Internet of Things (IoT) is without a doubt the next big disruption on the Internet. This is because processors and sensors have become significantly cheaper, making it feasible to put them in virtually everything from running shoes and lawnmowers, to windmills, robots and light posts.

But IoT cannot be handled as an isolated technology question. Connecting your products, making them smart, and gathering valuable user data, comes with several business and organizational decisions. No company can afford to sit passive on the sideline. Unless your company figures out how IoT will disrupt your business, someone else will.

It is crucial that the entire organization, and especially engineering who see the prospects and limitations of the technology, understand and take an active role in defining the IoT strategy. The purpose of this course is to give you tools, inspiration and facts to comfortably and successfully engage in this work.



This course will go through definitions and terminology of IoT. We look at best practice and failures from previous disruptions in internet usage, such as the introduction of smartphones. We look at what is different this time, for example that there is no human operating IoT, which requires connected things to become smart; See course no 101 "Machine Learning For Internet of Things" on how IoT relates to Machine Learning.

No specific equipment is required, though the extensive references to companies and online resources is a good reason to bring a web browsing device.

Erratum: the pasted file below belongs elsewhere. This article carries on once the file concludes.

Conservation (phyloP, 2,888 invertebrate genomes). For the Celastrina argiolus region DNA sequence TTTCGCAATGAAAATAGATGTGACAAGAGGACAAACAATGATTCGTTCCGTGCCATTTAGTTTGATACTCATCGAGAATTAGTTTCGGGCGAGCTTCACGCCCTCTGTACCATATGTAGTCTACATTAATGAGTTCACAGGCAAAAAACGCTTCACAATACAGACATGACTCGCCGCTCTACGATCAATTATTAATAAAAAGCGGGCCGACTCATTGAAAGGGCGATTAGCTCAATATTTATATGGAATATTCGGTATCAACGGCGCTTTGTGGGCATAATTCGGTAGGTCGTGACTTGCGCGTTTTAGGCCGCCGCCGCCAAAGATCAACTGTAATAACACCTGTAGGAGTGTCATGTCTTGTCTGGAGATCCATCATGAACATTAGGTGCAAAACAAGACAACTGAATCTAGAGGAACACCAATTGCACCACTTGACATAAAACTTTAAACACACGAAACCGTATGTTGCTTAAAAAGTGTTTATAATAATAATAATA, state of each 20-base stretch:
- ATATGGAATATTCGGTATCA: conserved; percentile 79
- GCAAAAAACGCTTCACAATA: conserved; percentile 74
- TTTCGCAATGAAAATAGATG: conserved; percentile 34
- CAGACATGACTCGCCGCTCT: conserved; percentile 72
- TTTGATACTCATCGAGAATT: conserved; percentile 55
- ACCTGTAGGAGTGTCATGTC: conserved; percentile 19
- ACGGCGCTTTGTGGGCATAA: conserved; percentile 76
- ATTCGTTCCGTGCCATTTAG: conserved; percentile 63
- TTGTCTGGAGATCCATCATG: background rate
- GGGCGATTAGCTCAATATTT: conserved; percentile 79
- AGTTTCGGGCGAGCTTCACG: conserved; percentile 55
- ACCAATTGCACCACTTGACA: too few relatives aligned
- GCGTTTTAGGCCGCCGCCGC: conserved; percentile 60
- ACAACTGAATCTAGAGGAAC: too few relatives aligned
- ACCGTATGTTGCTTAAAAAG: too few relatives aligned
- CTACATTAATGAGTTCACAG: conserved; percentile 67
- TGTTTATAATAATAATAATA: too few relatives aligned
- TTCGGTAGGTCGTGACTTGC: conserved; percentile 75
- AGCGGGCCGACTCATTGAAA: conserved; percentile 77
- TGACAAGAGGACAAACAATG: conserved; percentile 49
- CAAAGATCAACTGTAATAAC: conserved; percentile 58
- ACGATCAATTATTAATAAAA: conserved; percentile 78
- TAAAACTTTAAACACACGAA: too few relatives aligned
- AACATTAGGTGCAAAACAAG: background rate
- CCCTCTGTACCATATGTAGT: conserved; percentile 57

The course is intended for engineers and project managers who want to advance in a holistic perspective and a business understanding around IoT, to help facilitate projects internally for future IoT enabled product development.

For engineers, the course is favorably combined with course No 101 "Machine Learning For Internet of Things" where we over three days learn how connected things become smart through machine learning.


Day 1

    • Introduction
    • IoT (Internet of Things)
      • Definitions
      • Why now?
      • Who cares?
    • Historical Disruptions
      • Best Practice
      • Failures
      • Learning Experiences
      • What's different now?
    • Business impact
      • Make More Money
        • New Offerings
        • Premium Offerings
      • Save Money
        • Man Power
      • Better Offerings
        • Faster, Better, Cheaper
      • New Business Models
        • Product as a Service and Service as a Product
        • Adaptive Pricing
        • User Data

Day 2

      • Recap of day 1
      • Industrial IoT, IIoT
        • Predictive Maintenance (and Self-Healing)
        • Production Optimization
        • Sales-Driven Sales
      • Consumer IoT
        • Intuitive Products
        • Marketing-Driven Sales
      • Use Cases
      • Hands-on Exercise
        • Business Model Canvas
        • Review
      • Summary and Conclusions